all of which connect with different aspects of diversity, such as color, ethnicity, gender,
and sexual orientation, affect how people are rewarded. It is crucial to investigate these
intersections and how they contribute to inequities and discrimination in the workplace
to properly comprehend the magnitude and effect of wage discrepancies.
Through the lens of intersectionality, it is recognized that the overlapping and
interconnected experiences of people with different identities and how these experiences
contribute to systemic disadvantages. This approach enables enterprises to look further
into the underlying reasons for pay discrepancies and pinpoint the precise areas where
gaps occur. By assessing compensation via an intersectional lens, organizations may go
beyond discrepancies at the surface level and concentrate on the underlying issues that
In practice, intersectionality enables organizations to identify and address specific areas
of concern, such as the likelihood of lower salary offers for LGBTQ+ employees during the
hiring process, disparities in pay for individuals of different ethnicities across a
department, or the unequal compensation of women in senior leadership positions
relative to men. By including intersectional assessment in their DEI strategy, companies
may pursue proactive efforts toward pay equality and make targeted modifications to
their processes and systems.
Peak in the Future of Pay Gap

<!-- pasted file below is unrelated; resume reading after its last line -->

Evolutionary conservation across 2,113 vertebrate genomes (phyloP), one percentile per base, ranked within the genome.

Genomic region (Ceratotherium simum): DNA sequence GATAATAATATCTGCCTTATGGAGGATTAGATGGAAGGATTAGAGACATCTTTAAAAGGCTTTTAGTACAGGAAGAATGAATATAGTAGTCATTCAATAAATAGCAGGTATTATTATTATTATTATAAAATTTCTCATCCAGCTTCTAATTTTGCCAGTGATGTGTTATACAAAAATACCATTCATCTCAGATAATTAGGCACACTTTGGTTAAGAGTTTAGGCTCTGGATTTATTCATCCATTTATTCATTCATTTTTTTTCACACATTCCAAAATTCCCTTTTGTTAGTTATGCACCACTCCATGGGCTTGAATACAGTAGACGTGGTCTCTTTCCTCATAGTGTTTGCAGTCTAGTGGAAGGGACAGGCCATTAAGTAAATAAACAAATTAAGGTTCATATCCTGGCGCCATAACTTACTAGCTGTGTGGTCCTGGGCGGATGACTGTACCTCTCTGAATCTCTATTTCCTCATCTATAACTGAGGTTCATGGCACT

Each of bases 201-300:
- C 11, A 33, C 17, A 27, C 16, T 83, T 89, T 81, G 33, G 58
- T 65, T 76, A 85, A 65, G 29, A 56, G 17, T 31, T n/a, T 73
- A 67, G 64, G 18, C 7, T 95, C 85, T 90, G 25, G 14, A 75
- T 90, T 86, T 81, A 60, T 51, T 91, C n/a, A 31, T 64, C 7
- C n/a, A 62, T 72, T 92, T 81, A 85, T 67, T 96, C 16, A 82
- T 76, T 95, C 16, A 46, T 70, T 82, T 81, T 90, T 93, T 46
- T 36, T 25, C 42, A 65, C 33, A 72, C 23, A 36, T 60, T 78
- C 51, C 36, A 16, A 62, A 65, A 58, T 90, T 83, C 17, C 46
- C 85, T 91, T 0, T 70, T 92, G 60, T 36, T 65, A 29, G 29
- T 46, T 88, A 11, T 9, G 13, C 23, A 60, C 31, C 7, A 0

Moving forward, pay equity initiatives may witness an increase in transparency laws.
According to the International Labour Organization, some countries have already enacted
mandates such as allowing employees to access information on pay levels, requiring
employers to disclose individual pay and advertised position salaries, and prohibiting the
request for salary history. Furthermore, we might witness the proliferation of
independent bodies for equal pay certification, obliging enterprises with a minimum
threshold level of employees to publish information on gender and pay. Other future
measures might include conducting regular audits on gender and pay, undertaking
regular pay assessments with employee involvement, and promoting equal pay
discussions during collective bargaining.
For most enterprises, the inclusion of equity pay is becoming more prevalent within the
“S” element of their ESG obligations. Companies are starting to recognize the impact that
equity pay can have on various ESG issues, such as executive pay equity, gender pay
equity, and diversity and inclusion. Hence, ESG reports are increasingly taking equity pay
into consideration when evaluating a company’s overall approach to corporate
Institutional investors, activist shareholders, and future workers and consumers exert
pressure on businesses to raise the number of women on corporate boards, in the C-suite,
and in senior leadership roles, as well as to provide equitable pay and mobility for women
and people of color. This may influence whether and how businesses throughout the globe
approach diversity, inclusion, and the gender gap.